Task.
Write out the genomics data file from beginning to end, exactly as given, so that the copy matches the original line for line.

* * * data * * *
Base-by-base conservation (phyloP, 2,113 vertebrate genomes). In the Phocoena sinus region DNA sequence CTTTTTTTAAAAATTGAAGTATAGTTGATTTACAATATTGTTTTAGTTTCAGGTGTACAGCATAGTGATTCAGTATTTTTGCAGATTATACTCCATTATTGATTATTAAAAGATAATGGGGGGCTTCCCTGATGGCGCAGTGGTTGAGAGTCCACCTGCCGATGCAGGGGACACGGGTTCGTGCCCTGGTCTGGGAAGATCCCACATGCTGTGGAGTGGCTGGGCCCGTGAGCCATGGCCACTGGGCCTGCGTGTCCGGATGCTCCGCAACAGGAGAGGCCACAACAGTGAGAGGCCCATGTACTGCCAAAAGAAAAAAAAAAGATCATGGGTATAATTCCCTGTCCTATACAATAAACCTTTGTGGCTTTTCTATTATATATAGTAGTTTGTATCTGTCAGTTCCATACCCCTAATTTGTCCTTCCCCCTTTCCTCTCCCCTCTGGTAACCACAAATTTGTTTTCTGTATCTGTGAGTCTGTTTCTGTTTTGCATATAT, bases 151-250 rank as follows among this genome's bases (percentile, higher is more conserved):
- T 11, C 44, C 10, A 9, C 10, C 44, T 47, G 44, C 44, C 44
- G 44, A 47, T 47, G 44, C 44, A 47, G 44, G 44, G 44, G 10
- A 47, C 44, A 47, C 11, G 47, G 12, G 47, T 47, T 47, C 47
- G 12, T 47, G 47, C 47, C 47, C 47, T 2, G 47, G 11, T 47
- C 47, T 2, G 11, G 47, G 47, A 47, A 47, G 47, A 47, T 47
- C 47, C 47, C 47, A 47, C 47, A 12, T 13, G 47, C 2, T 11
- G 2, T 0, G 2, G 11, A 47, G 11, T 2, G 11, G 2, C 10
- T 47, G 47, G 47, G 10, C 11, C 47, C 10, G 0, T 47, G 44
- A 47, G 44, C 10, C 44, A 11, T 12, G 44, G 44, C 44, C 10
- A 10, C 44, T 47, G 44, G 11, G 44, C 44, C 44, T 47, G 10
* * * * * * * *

Base-by-base conservation (phyloP, 2,113 vertebrate genomes). In the Phocoena sinus region DNA sequence CTTTTTTTAAAAATTGAAGTATAGTTGATTTACAATATTGTTTTAGTTTCAGGTGTACAGCATAGTGATTCAGTATTTTTGCAGATTATACTCCATTATTGATTATTAAAAGATAATGGGGGGCTTCCCTGATGGCGCAGTGGTTGAGAGTCCACCTGCCGATGCAGGGGACACGGGTTCGTGCCCTGGTCTGGGAAGATCCCACATGCTGTGGAGTGGCTGGGCCCGTGAGCCATGGCCACTGGGCCTGCGTGTCCGGATGCTCCGCAACAGGAGAGGCCACAACAGTGAGAGGCCCATGTACTGCCAAAAGAAAAAAAAAAGATCATGGGTATAATTCCCTGTCCTATACAATAAACCTTTGTGGCTTTTCTATTATATATAGTAGTTTGTATCTGTCAGTTCCATACCCCTAATTTGTCCTTCCCCCTTTCCTCTCCCCTCTGGTAACCACAAATTTGTTTTCTGTATCTGTGAGTCTGTTTCTGTTTTGCATATAT, bases 151-250 rank as follows among this genome's bases (percentile, higher is more conserved):
- T 11, C 44, C 10, A 9, C 10, C 44, T 47, G 44, C 44, C 44
- G 44, A 47, T 47, G 44, C 44, A 47, G 44, G 44, G 44, G 10
- A 47, C 44, A 47, C 11, G 47, G 12, G 47, T 47, T 47, C 47
- G 12, T 47, G 47, C 47, C 47, C 47, T 2, G 47, G 11, T 47
- C 47, T 2, G 11, G 47, G 47, A 47, A 47, G 47, A 47, T 47
- C 47, C 47, C 47, A 47, C 47, A 12, T 13, G 47, C 2, T 11
- G 2, T 0, G 2, G 11, A 47, G 11, T 2, G 11, G 2, C 10
- T 47, G 47, G 47, G 10, C 11, C 47, C 10, G 0, T 47, G 44
- A 47, G 44, C 10, C 44, A 11, T 12, G 44, G 44, C 44, C 10
- A 10, C 44, T 47, G 44, G 11, G 44, C 44, C 44, T 47, G 10